YouTube and Patreon Still Aren’t Paying the Rent for Most Creatives
Without major platform overhauls, the creator’s gold rush will come to an end
In 2020, YouTube’s highest earner, according to Forbes, was nine-year-old Ryan Kaji, who made $29.5 million — up from $26 million in 2019. Gaining fame through unboxing and reviewing toys, Kaji surged to the top of YouTube’s charts after publishing a 2015 video in which he reviews more than 100 toys, and he’s remained there ever since. Drawing inspiration from other YouTubers like EvanTubeHD and Hulyan Maya, who also reviewed toys, Kaji and his mother started the channel when he was three years old. To many in his generation, Kaji’s living the dream — in a study of 3,000 children ages eight to 12 conducted by the Harris Poll in 2019, the most popular career aspiration among respondents was YouTuber.
Children aren’t the only ones who dream of making a living with platforms like YouTube. As tech YouTuber Shelby Church writes in OneZero: “Becoming a YouTuber is one of those things that feels within the realm of possibility for just about anyone.” And YouTube isn’t the only platform that appears to offer people a chance to convert their passion into fame and fortune. Aspirational stories abound of streamers making $16,000 on Twitch overnight, a viral TikTok skateboarder making $30,000, and a high schooler making more than $1 million in five weeks on Snapchat. Job losses caused by the pandemic and remote work may have even strengthened the narrative that this is the best time to make money from creative work. Author William Deresiewicz calls this enhanced ability of individuals to get rich from creative work the “techno-utopian narrative” in his book The Death of the Artist.
But there’s also a dark underbelly to this narrative that it’s so easy to make money online. There’s the tragic death of streamer Mocha, who made a meager living streaming on Chinese video-sharing website Bilibili (which has been described as “the nearest thing China has to YouTube”), and actor and comedian Brittany Ashley whose YouTube videos for BuzzFeed were seen by tens of millions in 2015 while she paid most of her bills by waitressing. We could call this side of the coin the “techno-dystopian narrative.”
Without creators, platforms are powerless, but these companies are far from solving the problem of how to more evenly distribute income among creators to achieve a greater number of living wages.
Meanwhile, the platforms supporting these creators are earning and raising millions of dollars. Stir, a platform for creators to manage their businesses, recently raised funds at a $100 million valuation. Clubhouse raised $100 million at a $1 billion valuation, and Cameo is considering doing the same. YouTube reported $19.77 billion in earnings from advertising in 2020. In January, The Information reported that Patreon passed $100 million in annual revenue, and that it’s also considering its own public listing this year. The continued success of these platforms all hinge on the willingness of creators to participate.
Without creators, platforms are powerless, but these companies are far from solving the problem of how to more evenly distribute income among creators to achieve a greater number of living wages. Few creators actually manage to make a living wage through YouTube and Patreon — two of the relatively more mature, robust platforms, both of which are in need of distributing more income to their less popular creators. Without that stabilization of income distribution, the techno-dystopian narrative could prevail, and the creator’s gold rush will come to an end.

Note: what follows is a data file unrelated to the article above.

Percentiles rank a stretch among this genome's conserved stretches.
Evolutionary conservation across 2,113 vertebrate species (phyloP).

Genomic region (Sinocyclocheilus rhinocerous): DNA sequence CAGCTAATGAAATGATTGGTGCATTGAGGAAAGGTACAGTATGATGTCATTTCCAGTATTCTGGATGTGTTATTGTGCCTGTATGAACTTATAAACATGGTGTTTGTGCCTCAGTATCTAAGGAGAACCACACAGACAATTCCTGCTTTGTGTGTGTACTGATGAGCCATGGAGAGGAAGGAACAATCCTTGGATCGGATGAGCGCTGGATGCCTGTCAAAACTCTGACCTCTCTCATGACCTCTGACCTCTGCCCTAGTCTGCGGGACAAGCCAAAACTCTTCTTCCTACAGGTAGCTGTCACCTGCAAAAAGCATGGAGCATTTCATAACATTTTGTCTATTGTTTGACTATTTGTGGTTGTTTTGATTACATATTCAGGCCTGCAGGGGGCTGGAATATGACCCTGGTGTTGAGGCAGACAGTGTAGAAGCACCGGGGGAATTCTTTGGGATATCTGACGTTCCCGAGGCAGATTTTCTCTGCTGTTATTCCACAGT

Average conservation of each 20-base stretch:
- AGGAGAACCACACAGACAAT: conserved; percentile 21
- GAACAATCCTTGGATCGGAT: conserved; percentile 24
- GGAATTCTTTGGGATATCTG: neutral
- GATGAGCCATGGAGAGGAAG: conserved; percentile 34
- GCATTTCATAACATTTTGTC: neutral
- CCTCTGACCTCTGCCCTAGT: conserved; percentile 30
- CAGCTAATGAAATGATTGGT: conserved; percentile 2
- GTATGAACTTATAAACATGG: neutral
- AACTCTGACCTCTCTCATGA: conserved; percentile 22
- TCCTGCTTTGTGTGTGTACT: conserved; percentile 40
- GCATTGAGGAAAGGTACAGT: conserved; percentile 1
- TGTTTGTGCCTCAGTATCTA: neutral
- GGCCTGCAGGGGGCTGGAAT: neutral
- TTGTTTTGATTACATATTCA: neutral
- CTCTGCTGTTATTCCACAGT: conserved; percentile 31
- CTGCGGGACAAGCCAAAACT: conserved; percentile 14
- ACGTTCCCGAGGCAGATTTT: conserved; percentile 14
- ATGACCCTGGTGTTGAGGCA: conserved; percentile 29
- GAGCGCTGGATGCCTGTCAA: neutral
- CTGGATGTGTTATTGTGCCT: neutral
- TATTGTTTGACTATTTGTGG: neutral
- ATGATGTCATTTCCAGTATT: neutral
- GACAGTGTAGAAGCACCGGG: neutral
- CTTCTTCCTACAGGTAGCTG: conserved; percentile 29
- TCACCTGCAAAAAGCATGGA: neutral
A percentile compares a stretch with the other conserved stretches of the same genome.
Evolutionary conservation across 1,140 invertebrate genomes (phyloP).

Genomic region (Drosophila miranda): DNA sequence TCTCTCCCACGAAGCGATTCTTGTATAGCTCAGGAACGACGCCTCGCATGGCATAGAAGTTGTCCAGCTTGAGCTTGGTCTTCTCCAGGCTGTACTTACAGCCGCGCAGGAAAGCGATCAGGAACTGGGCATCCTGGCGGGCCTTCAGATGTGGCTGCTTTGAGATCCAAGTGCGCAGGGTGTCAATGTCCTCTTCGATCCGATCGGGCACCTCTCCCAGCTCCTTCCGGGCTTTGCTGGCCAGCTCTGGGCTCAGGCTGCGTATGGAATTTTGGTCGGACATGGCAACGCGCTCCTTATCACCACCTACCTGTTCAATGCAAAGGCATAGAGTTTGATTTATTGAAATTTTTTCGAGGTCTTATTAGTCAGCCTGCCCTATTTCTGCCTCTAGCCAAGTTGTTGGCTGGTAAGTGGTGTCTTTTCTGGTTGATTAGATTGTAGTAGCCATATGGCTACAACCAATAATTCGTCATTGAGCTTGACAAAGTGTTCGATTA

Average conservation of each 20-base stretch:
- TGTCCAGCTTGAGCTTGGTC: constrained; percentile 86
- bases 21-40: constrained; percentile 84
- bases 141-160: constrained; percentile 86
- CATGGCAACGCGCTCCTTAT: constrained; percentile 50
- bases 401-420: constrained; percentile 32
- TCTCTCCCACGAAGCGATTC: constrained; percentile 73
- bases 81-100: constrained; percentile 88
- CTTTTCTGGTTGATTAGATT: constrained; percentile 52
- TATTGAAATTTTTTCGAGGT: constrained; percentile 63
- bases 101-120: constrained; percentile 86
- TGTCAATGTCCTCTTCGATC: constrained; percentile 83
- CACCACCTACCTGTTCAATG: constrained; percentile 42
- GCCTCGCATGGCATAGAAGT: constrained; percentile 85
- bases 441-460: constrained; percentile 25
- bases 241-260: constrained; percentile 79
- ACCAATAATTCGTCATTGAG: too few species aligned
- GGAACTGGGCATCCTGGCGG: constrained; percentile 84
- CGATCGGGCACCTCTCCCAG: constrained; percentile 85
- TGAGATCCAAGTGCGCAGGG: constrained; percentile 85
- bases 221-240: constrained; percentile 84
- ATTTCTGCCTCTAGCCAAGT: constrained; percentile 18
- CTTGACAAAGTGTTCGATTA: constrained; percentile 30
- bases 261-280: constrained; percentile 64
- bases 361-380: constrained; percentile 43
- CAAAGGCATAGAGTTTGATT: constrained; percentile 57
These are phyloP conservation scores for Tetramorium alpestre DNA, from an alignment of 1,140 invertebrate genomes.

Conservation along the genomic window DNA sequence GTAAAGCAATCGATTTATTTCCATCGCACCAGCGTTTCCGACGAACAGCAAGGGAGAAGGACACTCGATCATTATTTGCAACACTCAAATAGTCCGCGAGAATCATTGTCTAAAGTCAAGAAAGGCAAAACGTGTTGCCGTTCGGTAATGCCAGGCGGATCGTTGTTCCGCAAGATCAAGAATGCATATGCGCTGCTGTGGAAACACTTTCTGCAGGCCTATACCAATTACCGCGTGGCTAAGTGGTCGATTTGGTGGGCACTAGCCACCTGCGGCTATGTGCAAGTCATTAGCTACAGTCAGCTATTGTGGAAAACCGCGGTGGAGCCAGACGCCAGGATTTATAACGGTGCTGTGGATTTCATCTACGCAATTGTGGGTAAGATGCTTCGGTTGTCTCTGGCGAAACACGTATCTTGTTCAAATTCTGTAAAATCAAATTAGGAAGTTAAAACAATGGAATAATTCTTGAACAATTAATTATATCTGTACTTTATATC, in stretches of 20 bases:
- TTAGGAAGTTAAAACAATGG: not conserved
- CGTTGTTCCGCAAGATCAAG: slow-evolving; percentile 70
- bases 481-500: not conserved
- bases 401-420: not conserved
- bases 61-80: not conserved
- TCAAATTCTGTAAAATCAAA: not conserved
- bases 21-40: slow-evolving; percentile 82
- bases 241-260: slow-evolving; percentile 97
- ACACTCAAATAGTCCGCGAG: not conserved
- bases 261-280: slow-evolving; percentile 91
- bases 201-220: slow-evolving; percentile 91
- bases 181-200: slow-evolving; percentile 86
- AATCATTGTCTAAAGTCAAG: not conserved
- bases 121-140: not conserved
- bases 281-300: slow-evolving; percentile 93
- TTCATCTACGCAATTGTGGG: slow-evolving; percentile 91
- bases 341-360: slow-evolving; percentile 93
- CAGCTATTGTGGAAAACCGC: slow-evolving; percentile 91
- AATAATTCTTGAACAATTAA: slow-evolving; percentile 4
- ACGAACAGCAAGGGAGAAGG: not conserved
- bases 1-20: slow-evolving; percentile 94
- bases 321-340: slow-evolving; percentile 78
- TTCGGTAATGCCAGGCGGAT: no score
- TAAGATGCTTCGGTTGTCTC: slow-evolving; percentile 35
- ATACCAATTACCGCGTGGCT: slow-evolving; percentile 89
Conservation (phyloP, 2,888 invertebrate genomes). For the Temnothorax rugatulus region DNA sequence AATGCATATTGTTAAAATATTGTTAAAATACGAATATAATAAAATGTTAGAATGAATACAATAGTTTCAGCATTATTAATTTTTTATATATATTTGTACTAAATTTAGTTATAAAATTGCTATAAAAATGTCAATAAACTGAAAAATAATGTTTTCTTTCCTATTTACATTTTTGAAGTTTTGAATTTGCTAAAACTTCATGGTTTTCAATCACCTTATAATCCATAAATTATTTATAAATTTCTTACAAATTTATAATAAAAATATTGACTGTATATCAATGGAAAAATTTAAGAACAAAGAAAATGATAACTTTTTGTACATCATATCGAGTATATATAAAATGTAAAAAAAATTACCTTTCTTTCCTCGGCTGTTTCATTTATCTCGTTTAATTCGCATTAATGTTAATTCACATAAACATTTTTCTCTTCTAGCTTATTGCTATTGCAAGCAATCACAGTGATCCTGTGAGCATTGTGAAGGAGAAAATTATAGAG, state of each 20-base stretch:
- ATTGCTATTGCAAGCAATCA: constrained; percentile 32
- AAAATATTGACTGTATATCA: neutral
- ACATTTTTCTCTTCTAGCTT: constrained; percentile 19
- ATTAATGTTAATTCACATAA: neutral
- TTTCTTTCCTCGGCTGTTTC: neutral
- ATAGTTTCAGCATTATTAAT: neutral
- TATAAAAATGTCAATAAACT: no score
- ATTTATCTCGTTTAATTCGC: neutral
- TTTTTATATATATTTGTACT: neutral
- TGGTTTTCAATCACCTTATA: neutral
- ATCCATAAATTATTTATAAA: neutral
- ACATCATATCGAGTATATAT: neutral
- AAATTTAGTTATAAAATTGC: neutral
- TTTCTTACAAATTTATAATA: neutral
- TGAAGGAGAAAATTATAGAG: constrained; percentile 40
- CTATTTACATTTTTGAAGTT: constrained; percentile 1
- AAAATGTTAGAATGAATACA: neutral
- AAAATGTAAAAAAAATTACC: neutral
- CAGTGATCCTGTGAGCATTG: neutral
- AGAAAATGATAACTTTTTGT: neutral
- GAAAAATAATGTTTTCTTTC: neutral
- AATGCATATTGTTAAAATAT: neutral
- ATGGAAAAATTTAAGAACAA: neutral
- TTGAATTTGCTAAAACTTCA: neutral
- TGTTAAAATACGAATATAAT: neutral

The big business of YouTube
While top-earning creators like Kaji may be making millions, YouTube is making billions. Between January 2019 and December 2020, YouTube made nearly $35 billion in 2019 and 2020 in advertising revenue. In a 2021 letter, CEO Susan Wojcicki wrote that YouTube paid out $30 billion in three years to creators; on its press page, YouTube says that there are now 40% more YouTube channels earning six figures per year in 2020 than 2019, and 50% more earning five figures.
But YouTube releases only relative increases in high-earning creators; one reason may be that the number of channels earning five and six figures is fairly small compared to the number of creators producing content. This is not exclusively a YouTube problem: Spotify announced in February that only 7,500 creators out of 8 million got paid $100,000 from the platform in 2020. That’s 0.09% — and that number was up 79% from the year before.
Knowing the odds hasn’t persuaded people from trying to become rock stars or run for president.
In 2018, Offenburg University of Applied Sciences professor Mathias Bärtl said that reaching the top 3.5% of YouTube’s most-viewed channels (more than 1 million views per month) is worth only about $12,000 to $16,000 a year in advertising revenue. (Bärtl’s full study is available here.) Amounts can vary greatly, with several YouTubers earning between $3,400 to $40,000 for a video with a million views. According to economist Ernie Tedeschi in an interview with The Indicator, the effective average minimum wage in the United States is $11.80 per hour. Multiplied by 40 hours a week and 52 weeks a year, a creator in the United States would need to earn $24,544 annually on these platforms to achieve a comparable baseline minimum income; the U.S. federal poverty line, for context, is $12,140 for a single person and $16,460 for a two-person household. If we were to use Bärtl’s numbers, over 96.5% of YouTube creators aren’t making a full-time minimum income from advertising revenue on YouTube.